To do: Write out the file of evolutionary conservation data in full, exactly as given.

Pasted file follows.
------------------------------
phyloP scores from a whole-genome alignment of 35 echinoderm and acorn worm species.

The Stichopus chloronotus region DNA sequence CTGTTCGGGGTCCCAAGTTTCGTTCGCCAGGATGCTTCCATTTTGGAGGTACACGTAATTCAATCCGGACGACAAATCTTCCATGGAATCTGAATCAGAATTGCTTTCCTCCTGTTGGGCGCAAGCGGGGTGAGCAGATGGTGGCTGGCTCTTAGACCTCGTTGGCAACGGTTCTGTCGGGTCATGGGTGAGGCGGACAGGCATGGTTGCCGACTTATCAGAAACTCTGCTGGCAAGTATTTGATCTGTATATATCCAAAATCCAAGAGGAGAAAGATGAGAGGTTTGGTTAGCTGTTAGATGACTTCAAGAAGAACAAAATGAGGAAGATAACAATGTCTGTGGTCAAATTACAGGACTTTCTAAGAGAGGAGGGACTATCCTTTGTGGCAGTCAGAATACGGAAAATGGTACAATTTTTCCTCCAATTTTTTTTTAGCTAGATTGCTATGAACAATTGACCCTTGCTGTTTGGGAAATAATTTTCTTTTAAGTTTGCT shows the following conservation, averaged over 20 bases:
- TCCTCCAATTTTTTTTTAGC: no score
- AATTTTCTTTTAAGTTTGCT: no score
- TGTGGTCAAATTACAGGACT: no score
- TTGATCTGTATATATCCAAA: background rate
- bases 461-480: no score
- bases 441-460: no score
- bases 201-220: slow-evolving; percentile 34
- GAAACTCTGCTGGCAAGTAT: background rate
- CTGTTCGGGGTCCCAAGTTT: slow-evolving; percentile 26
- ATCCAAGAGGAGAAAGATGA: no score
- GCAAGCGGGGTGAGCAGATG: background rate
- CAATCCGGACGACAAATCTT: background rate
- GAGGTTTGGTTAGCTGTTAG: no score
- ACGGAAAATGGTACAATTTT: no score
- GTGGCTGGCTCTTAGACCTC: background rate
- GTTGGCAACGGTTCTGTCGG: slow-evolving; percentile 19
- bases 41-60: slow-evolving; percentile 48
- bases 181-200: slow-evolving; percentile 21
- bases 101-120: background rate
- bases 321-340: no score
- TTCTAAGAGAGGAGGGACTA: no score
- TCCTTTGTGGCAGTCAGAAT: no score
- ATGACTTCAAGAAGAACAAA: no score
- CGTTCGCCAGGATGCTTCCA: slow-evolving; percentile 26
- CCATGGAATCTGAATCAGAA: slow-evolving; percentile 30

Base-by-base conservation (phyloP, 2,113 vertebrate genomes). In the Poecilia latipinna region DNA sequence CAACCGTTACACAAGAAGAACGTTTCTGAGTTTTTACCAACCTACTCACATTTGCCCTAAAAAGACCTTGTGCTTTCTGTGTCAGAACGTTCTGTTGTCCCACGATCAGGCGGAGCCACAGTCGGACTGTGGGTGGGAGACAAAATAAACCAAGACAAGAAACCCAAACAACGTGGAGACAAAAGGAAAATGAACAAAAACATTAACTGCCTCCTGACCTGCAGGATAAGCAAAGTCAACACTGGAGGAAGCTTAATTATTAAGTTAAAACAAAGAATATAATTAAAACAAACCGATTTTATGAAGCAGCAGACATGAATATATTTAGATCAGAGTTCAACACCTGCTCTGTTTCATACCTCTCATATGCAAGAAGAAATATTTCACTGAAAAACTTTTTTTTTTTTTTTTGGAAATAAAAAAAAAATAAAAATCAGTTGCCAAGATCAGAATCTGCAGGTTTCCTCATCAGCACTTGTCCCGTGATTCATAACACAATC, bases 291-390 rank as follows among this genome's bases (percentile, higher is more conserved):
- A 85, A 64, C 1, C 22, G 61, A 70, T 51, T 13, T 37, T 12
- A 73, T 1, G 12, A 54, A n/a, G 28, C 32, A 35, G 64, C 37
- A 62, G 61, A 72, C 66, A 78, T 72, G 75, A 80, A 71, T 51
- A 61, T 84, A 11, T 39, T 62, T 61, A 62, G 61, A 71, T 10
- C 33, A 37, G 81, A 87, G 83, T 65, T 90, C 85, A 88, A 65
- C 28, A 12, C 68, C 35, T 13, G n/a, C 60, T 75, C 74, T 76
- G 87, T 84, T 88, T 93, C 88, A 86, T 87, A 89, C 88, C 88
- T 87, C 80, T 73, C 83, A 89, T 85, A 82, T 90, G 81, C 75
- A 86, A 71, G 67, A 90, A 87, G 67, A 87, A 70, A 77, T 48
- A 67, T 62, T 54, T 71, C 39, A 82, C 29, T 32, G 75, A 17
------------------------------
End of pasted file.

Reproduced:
phyloP scores from a whole-genome alignment of 35 echinoderm and acorn worm species.

The Stichopus chloronotus region DNA sequence CTGTTCGGGGTCCCAAGTTTCGTTCGCCAGGATGCTTCCATTTTGGAGGTACACGTAATTCAATCCGGACGACAAATCTTCCATGGAATCTGAATCAGAATTGCTTTCCTCCTGTTGGGCGCAAGCGGGGTGAGCAGATGGTGGCTGGCTCTTAGACCTCGTTGGCAACGGTTCTGTCGGGTCATGGGTGAGGCGGACAGGCATGGTTGCCGACTTATCAGAAACTCTGCTGGCAAGTATTTGATCTGTATATATCCAAAATCCAAGAGGAGAAAGATGAGAGGTTTGGTTAGCTGTTAGATGACTTCAAGAAGAACAAAATGAGGAAGATAACAATGTCTGTGGTCAAATTACAGGACTTTCTAAGAGAGGAGGGACTATCCTTTGTGGCAGTCAGAATACGGAAAATGGTACAATTTTTCCTCCAATTTTTTTTTAGCTAGATTGCTATGAACAATTGACCCTTGCTGTTTGGGAAATAATTTTCTTTTAAGTTTGCT shows the following conservation, averaged over 20 bases:
- TCCTCCAATTTTTTTTTAGC: no score
- AATTTTCTTTTAAGTTTGCT: no score
- TGTGGTCAAATTACAGGACT: no score
- TTGATCTGTATATATCCAAA: background rate
- bases 461-480: no score
- bases 441-460: no score
- bases 201-220: slow-evolving; percentile 34
- GAAACTCTGCTGGCAAGTAT: background rate
- CTGTTCGGGGTCCCAAGTTT: slow-evolving; percentile 26
- ATCCAAGAGGAGAAAGATGA: no score
- GCAAGCGGGGTGAGCAGATG: background rate
- CAATCCGGACGACAAATCTT: background rate
- GAGGTTTGGTTAGCTGTTAG: no score
- ACGGAAAATGGTACAATTTT: no score
- GTGGCTGGCTCTTAGACCTC: background rate
- GTTGGCAACGGTTCTGTCGG: slow-evolving; percentile 19
- bases 41-60: slow-evolving; percentile 48
- bases 181-200: slow-evolving; percentile 21
- bases 101-120: background rate
- bases 321-340: no score
- TTCTAAGAGAGGAGGGACTA: no score
- TCCTTTGTGGCAGTCAGAAT: no score
- ATGACTTCAAGAAGAACAAA: no score
- CGTTCGCCAGGATGCTTCCA: slow-evolving; percentile 26
- CCATGGAATCTGAATCAGAA: slow-evolving; percentile 30

Base-by-base conservation (phyloP, 2,113 vertebrate genomes). In the Poecilia latipinna region DNA sequence CAACCGTTACACAAGAAGAACGTTTCTGAGTTTTTACCAACCTACTCACATTTGCCCTAAAAAGACCTTGTGCTTTCTGTGTCAGAACGTTCTGTTGTCCCACGATCAGGCGGAGCCACAGTCGGACTGTGGGTGGGAGACAAAATAAACCAAGACAAGAAACCCAAACAACGTGGAGACAAAAGGAAAATGAACAAAAACATTAACTGCCTCCTGACCTGCAGGATAAGCAAAGTCAACACTGGAGGAAGCTTAATTATTAAGTTAAAACAAAGAATATAATTAAAACAAACCGATTTTATGAAGCAGCAGACATGAATATATTTAGATCAGAGTTCAACACCTGCTCTGTTTCATACCTCTCATATGCAAGAAGAAATATTTCACTGAAAAACTTTTTTTTTTTTTTTTGGAAATAAAAAAAAAATAAAAATCAGTTGCCAAGATCAGAATCTGCAGGTTTCCTCATCAGCACTTGTCCCGTGATTCATAACACAATC, bases 291-390 rank as follows among this genome's bases (percentile, higher is more conserved):
- A 85, A 64, C 1, C 22, G 61, A 70, T 51, T 13, T 37, T 12
- A 73, T 1, G 12, A 54, A n/a, G 28, C 32, A 35, G 64, C 37
- A 62, G 61, A 72, C 66, A 78, T 72, G 75, A 80, A 71, T 51
- A 61, T 84, A 11, T 39, T 62, T 61, A 62, G 61, A 71, T 10
- C 33, A 37, G 81, A 87, G 83, T 65, T 90, C 85, A 88, A 65
- C 28, A 12, C 68, C 35, T 13, G n/a, C 60, T 75, C 74, T 76
- G 87, T 84, T 88, T 93, C 88, A 86, T 87, A 89, C 88, C 88
- T 87, C 80, T 73, C 83, A 89, T 85, A 82, T 90, G 81, C 75
- A 86, A 71, G 67, A 90, A 87, G 67, A 87, A 70, A 77, T 48
- A 67, T 62, T 54, T 71, C 39, A 82, C 29, T 32, G 75, A 17